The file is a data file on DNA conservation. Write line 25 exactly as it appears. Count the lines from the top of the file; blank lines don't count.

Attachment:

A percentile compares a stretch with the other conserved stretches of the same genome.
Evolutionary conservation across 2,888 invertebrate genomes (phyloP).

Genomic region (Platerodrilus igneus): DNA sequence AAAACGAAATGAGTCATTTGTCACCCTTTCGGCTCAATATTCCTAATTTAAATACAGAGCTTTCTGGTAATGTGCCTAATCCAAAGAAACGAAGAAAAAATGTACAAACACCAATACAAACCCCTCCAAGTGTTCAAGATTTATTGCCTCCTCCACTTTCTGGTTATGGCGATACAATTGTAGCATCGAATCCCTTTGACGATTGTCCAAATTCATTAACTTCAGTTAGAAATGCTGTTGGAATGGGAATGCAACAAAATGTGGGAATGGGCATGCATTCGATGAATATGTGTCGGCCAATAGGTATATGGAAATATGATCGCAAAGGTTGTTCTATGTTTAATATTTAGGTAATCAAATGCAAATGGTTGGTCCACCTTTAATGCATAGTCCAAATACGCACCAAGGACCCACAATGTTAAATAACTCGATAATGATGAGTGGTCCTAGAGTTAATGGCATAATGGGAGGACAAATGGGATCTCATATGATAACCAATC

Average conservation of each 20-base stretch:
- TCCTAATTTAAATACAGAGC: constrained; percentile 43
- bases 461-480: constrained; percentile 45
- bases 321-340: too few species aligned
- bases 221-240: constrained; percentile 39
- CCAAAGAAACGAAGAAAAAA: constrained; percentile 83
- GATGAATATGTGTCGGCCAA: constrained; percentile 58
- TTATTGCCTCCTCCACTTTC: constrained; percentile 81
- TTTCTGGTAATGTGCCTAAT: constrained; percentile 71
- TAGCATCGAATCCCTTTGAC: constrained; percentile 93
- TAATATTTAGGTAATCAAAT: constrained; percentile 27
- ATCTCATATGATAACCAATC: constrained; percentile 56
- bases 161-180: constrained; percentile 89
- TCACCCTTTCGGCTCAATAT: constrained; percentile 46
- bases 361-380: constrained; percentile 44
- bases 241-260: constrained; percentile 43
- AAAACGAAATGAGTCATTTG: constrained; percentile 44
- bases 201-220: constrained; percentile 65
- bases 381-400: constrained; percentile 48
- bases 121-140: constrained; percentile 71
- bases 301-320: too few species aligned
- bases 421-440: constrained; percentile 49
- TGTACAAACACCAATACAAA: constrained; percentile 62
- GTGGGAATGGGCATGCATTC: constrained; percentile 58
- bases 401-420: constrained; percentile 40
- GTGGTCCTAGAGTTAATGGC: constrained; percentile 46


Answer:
- bases 421-440: constrained; percentile 49